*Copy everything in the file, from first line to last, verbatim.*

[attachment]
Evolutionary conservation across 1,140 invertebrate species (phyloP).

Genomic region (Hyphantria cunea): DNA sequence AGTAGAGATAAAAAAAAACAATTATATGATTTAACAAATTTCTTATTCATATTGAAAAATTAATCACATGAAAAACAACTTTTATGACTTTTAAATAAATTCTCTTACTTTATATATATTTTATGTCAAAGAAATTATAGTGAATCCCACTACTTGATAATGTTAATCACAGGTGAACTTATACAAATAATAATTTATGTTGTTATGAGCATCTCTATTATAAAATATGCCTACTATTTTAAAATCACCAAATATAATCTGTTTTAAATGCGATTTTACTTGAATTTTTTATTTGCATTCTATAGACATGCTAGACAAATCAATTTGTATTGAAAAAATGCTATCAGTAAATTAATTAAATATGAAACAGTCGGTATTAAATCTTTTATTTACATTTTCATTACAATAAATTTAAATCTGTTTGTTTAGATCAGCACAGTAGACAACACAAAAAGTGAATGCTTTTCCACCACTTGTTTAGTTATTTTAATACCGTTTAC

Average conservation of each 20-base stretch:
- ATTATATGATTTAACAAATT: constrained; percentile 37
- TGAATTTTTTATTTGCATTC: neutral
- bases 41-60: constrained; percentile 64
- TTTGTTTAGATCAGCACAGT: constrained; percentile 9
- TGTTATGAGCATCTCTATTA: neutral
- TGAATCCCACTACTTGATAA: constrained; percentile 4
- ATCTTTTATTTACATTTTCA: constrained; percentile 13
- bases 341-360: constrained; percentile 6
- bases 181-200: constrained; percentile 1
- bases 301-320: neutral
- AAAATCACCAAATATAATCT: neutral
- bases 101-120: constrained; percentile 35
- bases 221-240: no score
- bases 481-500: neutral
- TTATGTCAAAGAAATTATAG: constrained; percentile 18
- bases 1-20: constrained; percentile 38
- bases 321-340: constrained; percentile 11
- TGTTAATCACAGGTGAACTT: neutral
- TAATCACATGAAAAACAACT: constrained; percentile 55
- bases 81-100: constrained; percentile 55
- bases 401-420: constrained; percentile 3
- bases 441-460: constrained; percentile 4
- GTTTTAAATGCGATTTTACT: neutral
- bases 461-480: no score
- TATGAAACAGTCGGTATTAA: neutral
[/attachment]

Evolutionary conservation across 1,140 invertebrate species (phyloP).

Genomic region (Hyphantria cunea): DNA sequence AGTAGAGATAAAAAAAAACAATTATATGATTTAACAAATTTCTTATTCATATTGAAAAATTAATCACATGAAAAACAACTTTTATGACTTTTAAATAAATTCTCTTACTTTATATATATTTTATGTCAAAGAAATTATAGTGAATCCCACTACTTGATAATGTTAATCACAGGTGAACTTATACAAATAATAATTTATGTTGTTATGAGCATCTCTATTATAAAATATGCCTACTATTTTAAAATCACCAAATATAATCTGTTTTAAATGCGATTTTACTTGAATTTTTTATTTGCATTCTATAGACATGCTAGACAAATCAATTTGTATTGAAAAAATGCTATCAGTAAATTAATTAAATATGAAACAGTCGGTATTAAATCTTTTATTTACATTTTCATTACAATAAATTTAAATCTGTTTGTTTAGATCAGCACAGTAGACAACACAAAAAGTGAATGCTTTTCCACCACTTGTTTAGTTATTTTAATACCGTTTAC

Average conservation of each 20-base stretch:
- ATTATATGATTTAACAAATT: constrained; percentile 37
- TGAATTTTTTATTTGCATTC: neutral
- bases 41-60: constrained; percentile 64
- TTTGTTTAGATCAGCACAGT: constrained; percentile 9
- TGTTATGAGCATCTCTATTA: neutral
- TGAATCCCACTACTTGATAA: constrained; percentile 4
- ATCTTTTATTTACATTTTCA: constrained; percentile 13
- bases 341-360: constrained; percentile 6
- bases 181-200: constrained; percentile 1
- bases 301-320: neutral
- AAAATCACCAAATATAATCT: neutral
- bases 101-120: constrained; percentile 35
- bases 221-240: no score
- bases 481-500: neutral
- TTATGTCAAAGAAATTATAG: constrained; percentile 18
- bases 1-20: constrained; percentile 38
- bases 321-340: constrained; percentile 11
- TGTTAATCACAGGTGAACTT: neutral
- TAATCACATGAAAAACAACT: constrained; percentile 55
- bases 81-100: constrained; percentile 55
- bases 401-420: constrained; percentile 3
- bases 441-460: constrained; percentile 4
- GTTTTAAATGCGATTTTACT: neutral
- bases 461-480: no score
- TATGAAACAGTCGGTATTAA: neutral